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Gender specific dress codes that require women to wear make-up, high heels, skirts, have manicured nails, certain hairstyles or specific types of hosiery are likely to be unlawful and employers should avoid them, according to government guidance published today.
The publication of the guidance on dress codes and sex discrimination, follows calls from the Women and Equalities and Petitions Committees after a high-profile case in 2016 in which a woman was sent home for refusing to wear high heels. Some 150,000 people signed a petition calling for it to be illegal for an employer to require a woman to wear high heels as a result.
Although it states that dress codes can be a legitimate part of an employer’s terms and conditions of employment and that dress policies for men and women do not have to be identical, it says standards imposed should be equivalent. It states: “Dress codes must not be a source of harassment by colleagues or customers, for example, women being expected to dress in a provocative manner.”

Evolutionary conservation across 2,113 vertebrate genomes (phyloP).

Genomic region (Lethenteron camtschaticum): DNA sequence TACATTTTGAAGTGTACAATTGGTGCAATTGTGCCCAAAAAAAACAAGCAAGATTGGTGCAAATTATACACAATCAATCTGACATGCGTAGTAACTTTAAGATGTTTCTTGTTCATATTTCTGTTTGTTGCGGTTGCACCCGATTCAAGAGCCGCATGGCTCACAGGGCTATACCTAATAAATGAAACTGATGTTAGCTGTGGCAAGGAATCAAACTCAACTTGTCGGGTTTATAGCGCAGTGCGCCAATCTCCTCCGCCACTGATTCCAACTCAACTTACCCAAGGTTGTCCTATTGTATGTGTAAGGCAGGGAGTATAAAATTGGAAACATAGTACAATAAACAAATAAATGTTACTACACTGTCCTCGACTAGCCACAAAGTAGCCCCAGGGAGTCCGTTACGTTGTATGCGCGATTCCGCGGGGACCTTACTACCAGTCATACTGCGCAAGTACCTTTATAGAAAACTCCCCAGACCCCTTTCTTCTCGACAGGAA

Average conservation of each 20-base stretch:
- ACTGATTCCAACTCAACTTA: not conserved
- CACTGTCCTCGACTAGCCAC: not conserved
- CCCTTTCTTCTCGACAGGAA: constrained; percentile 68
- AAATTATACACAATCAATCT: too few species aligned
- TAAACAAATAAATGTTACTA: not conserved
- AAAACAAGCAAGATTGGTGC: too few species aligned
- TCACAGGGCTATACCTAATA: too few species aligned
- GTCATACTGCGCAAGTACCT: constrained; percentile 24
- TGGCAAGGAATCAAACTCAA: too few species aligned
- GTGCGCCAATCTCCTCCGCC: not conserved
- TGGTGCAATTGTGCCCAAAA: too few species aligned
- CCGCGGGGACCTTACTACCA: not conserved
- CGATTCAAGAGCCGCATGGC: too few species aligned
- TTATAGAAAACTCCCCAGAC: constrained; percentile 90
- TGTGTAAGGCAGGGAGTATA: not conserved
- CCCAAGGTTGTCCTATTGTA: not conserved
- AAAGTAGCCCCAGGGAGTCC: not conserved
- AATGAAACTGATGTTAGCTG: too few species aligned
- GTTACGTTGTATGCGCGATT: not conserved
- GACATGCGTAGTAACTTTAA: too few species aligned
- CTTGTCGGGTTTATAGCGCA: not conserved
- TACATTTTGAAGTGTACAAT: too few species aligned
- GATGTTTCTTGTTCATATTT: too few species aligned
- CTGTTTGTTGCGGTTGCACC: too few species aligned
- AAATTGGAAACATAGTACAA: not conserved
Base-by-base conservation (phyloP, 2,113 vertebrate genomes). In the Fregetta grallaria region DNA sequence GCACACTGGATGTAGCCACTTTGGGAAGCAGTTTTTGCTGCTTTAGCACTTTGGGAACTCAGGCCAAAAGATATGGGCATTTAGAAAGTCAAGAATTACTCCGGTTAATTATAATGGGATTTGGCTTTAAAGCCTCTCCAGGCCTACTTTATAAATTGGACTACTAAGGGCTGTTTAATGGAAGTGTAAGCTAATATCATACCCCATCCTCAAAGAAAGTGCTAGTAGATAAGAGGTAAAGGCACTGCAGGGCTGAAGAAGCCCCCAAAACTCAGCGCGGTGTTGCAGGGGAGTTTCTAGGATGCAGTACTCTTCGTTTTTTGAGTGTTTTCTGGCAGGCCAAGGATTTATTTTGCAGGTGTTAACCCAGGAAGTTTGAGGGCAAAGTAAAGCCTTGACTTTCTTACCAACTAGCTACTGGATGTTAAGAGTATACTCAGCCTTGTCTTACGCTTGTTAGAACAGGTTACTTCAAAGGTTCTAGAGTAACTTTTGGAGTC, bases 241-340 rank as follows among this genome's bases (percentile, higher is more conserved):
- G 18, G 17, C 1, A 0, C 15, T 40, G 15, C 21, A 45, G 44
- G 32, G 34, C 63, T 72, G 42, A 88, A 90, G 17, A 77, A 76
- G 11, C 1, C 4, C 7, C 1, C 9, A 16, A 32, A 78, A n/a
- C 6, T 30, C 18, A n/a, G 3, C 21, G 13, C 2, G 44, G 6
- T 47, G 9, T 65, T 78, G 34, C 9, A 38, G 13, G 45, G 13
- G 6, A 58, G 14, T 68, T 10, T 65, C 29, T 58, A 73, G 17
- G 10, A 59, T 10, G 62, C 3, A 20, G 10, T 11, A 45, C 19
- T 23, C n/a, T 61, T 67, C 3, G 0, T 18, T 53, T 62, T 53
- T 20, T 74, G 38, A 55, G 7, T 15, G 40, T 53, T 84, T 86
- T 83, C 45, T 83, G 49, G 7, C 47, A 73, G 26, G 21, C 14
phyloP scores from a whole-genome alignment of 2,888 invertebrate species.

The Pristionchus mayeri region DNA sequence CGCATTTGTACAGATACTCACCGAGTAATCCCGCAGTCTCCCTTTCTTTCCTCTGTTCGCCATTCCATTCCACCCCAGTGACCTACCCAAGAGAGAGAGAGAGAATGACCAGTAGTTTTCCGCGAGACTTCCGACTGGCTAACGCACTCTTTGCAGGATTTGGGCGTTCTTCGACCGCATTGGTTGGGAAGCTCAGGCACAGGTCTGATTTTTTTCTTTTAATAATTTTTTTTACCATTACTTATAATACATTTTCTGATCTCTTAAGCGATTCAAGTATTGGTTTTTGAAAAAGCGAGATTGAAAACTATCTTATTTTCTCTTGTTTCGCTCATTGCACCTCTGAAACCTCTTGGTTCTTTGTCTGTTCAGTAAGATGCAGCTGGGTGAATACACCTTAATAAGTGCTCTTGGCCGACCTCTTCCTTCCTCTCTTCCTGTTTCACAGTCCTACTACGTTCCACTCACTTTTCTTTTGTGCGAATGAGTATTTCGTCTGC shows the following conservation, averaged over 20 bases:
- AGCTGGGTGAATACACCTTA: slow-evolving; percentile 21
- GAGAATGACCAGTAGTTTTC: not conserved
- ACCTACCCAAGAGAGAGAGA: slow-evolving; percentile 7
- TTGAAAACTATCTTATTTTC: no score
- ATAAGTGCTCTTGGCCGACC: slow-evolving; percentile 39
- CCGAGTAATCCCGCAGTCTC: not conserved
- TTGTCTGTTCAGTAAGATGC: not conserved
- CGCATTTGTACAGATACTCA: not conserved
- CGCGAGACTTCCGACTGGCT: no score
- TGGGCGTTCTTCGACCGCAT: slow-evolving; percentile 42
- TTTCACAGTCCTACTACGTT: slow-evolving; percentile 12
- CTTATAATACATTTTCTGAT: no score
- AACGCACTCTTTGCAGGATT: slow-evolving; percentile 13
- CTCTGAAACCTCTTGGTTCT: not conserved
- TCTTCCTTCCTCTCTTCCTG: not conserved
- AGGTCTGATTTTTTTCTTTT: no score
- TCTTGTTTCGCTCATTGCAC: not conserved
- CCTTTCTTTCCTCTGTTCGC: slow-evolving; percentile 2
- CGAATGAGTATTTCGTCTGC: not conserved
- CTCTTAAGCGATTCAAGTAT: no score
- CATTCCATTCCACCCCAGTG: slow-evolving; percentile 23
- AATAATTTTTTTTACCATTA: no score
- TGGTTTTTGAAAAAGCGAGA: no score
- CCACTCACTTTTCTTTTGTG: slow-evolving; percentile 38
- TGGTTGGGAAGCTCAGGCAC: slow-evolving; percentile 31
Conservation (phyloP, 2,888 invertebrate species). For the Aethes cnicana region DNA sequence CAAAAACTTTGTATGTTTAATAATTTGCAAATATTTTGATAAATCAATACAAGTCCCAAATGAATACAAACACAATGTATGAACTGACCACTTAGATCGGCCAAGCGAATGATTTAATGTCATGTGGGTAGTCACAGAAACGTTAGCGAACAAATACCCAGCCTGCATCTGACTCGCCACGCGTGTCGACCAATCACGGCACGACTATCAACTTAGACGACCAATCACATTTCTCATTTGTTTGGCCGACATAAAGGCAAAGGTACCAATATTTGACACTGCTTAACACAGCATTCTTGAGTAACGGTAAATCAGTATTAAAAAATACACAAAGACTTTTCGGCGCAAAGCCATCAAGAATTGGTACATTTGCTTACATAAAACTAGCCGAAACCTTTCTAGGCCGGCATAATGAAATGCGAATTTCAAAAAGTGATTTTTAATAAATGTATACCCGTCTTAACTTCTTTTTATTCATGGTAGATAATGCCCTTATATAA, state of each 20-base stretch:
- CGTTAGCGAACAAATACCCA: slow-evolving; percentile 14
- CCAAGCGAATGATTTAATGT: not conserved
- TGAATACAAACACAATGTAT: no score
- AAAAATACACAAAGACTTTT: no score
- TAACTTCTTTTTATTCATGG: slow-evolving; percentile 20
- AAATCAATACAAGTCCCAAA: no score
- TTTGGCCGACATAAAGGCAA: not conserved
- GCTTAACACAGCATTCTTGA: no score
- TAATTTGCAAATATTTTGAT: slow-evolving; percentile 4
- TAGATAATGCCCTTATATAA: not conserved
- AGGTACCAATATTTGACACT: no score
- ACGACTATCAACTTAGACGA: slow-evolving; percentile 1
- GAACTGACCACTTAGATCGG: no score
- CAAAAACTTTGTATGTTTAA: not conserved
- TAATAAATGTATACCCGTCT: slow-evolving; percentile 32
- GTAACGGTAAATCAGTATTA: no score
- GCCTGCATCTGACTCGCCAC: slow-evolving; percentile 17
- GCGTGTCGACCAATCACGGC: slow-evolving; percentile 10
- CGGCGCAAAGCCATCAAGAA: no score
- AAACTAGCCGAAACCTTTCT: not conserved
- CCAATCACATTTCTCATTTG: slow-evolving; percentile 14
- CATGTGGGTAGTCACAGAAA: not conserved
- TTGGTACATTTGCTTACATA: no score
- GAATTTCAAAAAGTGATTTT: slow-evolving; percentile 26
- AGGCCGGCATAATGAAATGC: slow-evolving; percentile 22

The guidance also advocates that employers consult staff on changes to dress codes.
The inquiry by the Women and Equalities and Petitions Committees heard shocking stories of women suffering discrimination in the workplace, especially young women in insecure employment. They called on the Government to produce guidance to help employers and employees to understand the law.
Chair of the Petitions Committee, Helen Jones MP, said: “Our inquiry showed that the shocking treatment suffered by Nicola Thorp, who was sent home from work because she refused to wear high heels, was not an isolated incident. I am pleased that the Government has accepted that it needs to do more to tackle discriminatory practices in the workplace. This guidance is a good first step in helping employers and employees to understand their rights and legal duties. There is now a great deal of work to be done to promote this guidance so that its message is heard by as wide an audience as possible.”